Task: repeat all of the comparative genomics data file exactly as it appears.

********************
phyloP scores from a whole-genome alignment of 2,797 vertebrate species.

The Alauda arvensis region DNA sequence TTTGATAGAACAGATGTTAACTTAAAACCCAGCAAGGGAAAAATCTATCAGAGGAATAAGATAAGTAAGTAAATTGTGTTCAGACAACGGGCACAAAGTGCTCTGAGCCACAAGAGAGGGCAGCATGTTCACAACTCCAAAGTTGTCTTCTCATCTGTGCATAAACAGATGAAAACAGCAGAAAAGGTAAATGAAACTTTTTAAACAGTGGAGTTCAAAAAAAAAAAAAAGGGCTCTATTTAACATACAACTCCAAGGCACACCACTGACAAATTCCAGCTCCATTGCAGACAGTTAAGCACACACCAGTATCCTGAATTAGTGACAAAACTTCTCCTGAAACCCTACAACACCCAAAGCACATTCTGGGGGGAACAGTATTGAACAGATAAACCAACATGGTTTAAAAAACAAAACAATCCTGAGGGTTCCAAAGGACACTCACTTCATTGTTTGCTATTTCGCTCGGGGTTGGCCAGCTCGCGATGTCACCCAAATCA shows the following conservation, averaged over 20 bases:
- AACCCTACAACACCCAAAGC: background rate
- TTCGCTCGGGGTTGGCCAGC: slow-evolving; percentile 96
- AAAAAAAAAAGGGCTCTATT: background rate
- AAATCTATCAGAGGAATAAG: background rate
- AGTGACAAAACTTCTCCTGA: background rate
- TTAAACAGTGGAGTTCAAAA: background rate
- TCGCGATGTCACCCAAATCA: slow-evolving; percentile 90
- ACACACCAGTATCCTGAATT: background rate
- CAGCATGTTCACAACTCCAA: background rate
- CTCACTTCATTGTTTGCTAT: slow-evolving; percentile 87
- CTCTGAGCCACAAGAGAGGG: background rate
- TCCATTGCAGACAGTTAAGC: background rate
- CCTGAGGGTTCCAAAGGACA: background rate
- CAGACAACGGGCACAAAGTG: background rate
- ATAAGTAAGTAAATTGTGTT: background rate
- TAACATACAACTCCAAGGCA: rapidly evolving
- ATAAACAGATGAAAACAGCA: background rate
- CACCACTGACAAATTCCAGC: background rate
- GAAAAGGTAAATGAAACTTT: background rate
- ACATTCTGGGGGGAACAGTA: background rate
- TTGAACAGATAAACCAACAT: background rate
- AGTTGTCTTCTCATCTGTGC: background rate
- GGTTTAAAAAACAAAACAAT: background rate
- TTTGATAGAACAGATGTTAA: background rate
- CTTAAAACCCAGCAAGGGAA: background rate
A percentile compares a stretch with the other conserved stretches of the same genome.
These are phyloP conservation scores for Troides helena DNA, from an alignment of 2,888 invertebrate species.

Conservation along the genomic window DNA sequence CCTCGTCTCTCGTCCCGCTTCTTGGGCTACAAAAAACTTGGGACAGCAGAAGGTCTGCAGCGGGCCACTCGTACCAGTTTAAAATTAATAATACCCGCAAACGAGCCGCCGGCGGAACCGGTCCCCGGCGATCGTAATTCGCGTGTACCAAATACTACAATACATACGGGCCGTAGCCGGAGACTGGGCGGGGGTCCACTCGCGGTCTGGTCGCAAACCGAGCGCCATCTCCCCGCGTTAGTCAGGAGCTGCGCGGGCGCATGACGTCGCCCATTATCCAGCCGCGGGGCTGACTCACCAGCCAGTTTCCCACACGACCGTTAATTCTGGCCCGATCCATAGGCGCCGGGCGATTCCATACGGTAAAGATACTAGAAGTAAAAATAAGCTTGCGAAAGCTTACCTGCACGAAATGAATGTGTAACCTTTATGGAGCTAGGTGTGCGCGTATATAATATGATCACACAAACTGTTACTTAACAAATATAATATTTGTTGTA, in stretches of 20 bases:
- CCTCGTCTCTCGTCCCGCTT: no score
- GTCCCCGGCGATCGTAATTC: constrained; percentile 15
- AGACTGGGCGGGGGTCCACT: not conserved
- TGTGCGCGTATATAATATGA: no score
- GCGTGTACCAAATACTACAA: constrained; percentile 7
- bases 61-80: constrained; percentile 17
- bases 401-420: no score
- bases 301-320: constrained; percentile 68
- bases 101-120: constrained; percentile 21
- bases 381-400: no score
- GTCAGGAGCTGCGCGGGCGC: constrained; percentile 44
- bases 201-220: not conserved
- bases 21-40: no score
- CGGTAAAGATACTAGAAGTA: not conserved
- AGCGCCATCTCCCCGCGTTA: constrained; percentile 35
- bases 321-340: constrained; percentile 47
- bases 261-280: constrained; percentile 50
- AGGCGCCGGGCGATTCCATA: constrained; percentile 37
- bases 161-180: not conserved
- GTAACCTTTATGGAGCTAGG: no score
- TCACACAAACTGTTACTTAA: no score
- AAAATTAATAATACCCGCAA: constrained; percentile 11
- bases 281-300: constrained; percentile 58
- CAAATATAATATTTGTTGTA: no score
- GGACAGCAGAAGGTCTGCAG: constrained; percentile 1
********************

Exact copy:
phyloP scores from a whole-genome alignment of 2,797 vertebrate species.

The Alauda arvensis region DNA sequence TTTGATAGAACAGATGTTAACTTAAAACCCAGCAAGGGAAAAATCTATCAGAGGAATAAGATAAGTAAGTAAATTGTGTTCAGACAACGGGCACAAAGTGCTCTGAGCCACAAGAGAGGGCAGCATGTTCACAACTCCAAAGTTGTCTTCTCATCTGTGCATAAACAGATGAAAACAGCAGAAAAGGTAAATGAAACTTTTTAAACAGTGGAGTTCAAAAAAAAAAAAAAGGGCTCTATTTAACATACAACTCCAAGGCACACCACTGACAAATTCCAGCTCCATTGCAGACAGTTAAGCACACACCAGTATCCTGAATTAGTGACAAAACTTCTCCTGAAACCCTACAACACCCAAAGCACATTCTGGGGGGAACAGTATTGAACAGATAAACCAACATGGTTTAAAAAACAAAACAATCCTGAGGGTTCCAAAGGACACTCACTTCATTGTTTGCTATTTCGCTCGGGGTTGGCCAGCTCGCGATGTCACCCAAATCA shows the following conservation, averaged over 20 bases:
- AACCCTACAACACCCAAAGC: background rate
- TTCGCTCGGGGTTGGCCAGC: slow-evolving; percentile 96
- AAAAAAAAAAGGGCTCTATT: background rate
- AAATCTATCAGAGGAATAAG: background rate
- AGTGACAAAACTTCTCCTGA: background rate
- TTAAACAGTGGAGTTCAAAA: background rate
- TCGCGATGTCACCCAAATCA: slow-evolving; percentile 90
- ACACACCAGTATCCTGAATT: background rate
- CAGCATGTTCACAACTCCAA: background rate
- CTCACTTCATTGTTTGCTAT: slow-evolving; percentile 87
- CTCTGAGCCACAAGAGAGGG: background rate
- TCCATTGCAGACAGTTAAGC: background rate
- CCTGAGGGTTCCAAAGGACA: background rate
- CAGACAACGGGCACAAAGTG: background rate
- ATAAGTAAGTAAATTGTGTT: background rate
- TAACATACAACTCCAAGGCA: rapidly evolving
- ATAAACAGATGAAAACAGCA: background rate
- CACCACTGACAAATTCCAGC: background rate
- GAAAAGGTAAATGAAACTTT: background rate
- ACATTCTGGGGGGAACAGTA: background rate
- TTGAACAGATAAACCAACAT: background rate
- AGTTGTCTTCTCATCTGTGC: background rate
- GGTTTAAAAAACAAAACAAT: background rate
- TTTGATAGAACAGATGTTAA: background rate
- CTTAAAACCCAGCAAGGGAA: background rate
A percentile compares a stretch with the other conserved stretches of the same genome.
These are phyloP conservation scores for Troides helena DNA, from an alignment of 2,888 invertebrate species.

Conservation along the genomic window DNA sequence CCTCGTCTCTCGTCCCGCTTCTTGGGCTACAAAAAACTTGGGACAGCAGAAGGTCTGCAGCGGGCCACTCGTACCAGTTTAAAATTAATAATACCCGCAAACGAGCCGCCGGCGGAACCGGTCCCCGGCGATCGTAATTCGCGTGTACCAAATACTACAATACATACGGGCCGTAGCCGGAGACTGGGCGGGGGTCCACTCGCGGTCTGGTCGCAAACCGAGCGCCATCTCCCCGCGTTAGTCAGGAGCTGCGCGGGCGCATGACGTCGCCCATTATCCAGCCGCGGGGCTGACTCACCAGCCAGTTTCCCACACGACCGTTAATTCTGGCCCGATCCATAGGCGCCGGGCGATTCCATACGGTAAAGATACTAGAAGTAAAAATAAGCTTGCGAAAGCTTACCTGCACGAAATGAATGTGTAACCTTTATGGAGCTAGGTGTGCGCGTATATAATATGATCACACAAACTGTTACTTAACAAATATAATATTTGTTGTA, in stretches of 20 bases:
- CCTCGTCTCTCGTCCCGCTT: no score
- GTCCCCGGCGATCGTAATTC: constrained; percentile 15
- AGACTGGGCGGGGGTCCACT: not conserved
- TGTGCGCGTATATAATATGA: no score
- GCGTGTACCAAATACTACAA: constrained; percentile 7
- bases 61-80: constrained; percentile 17
- bases 401-420: no score
- bases 301-320: constrained; percentile 68
- bases 101-120: constrained; percentile 21
- bases 381-400: no score
- GTCAGGAGCTGCGCGGGCGC: constrained; percentile 44
- bases 201-220: not conserved
- bases 21-40: no score
- CGGTAAAGATACTAGAAGTA: not conserved
- AGCGCCATCTCCCCGCGTTA: constrained; percentile 35
- bases 321-340: constrained; percentile 47
- bases 261-280: constrained; percentile 50
- AGGCGCCGGGCGATTCCATA: constrained; percentile 37
- bases 161-180: not conserved
- GTAACCTTTATGGAGCTAGG: no score
- TCACACAAACTGTTACTTAA: no score
- AAAATTAATAATACCCGCAA: constrained; percentile 11
- bases 281-300: constrained; percentile 58
- CAAATATAATATTTGTTGTA: no score
- GGACAGCAGAAGGTCTGCAG: constrained; percentile 1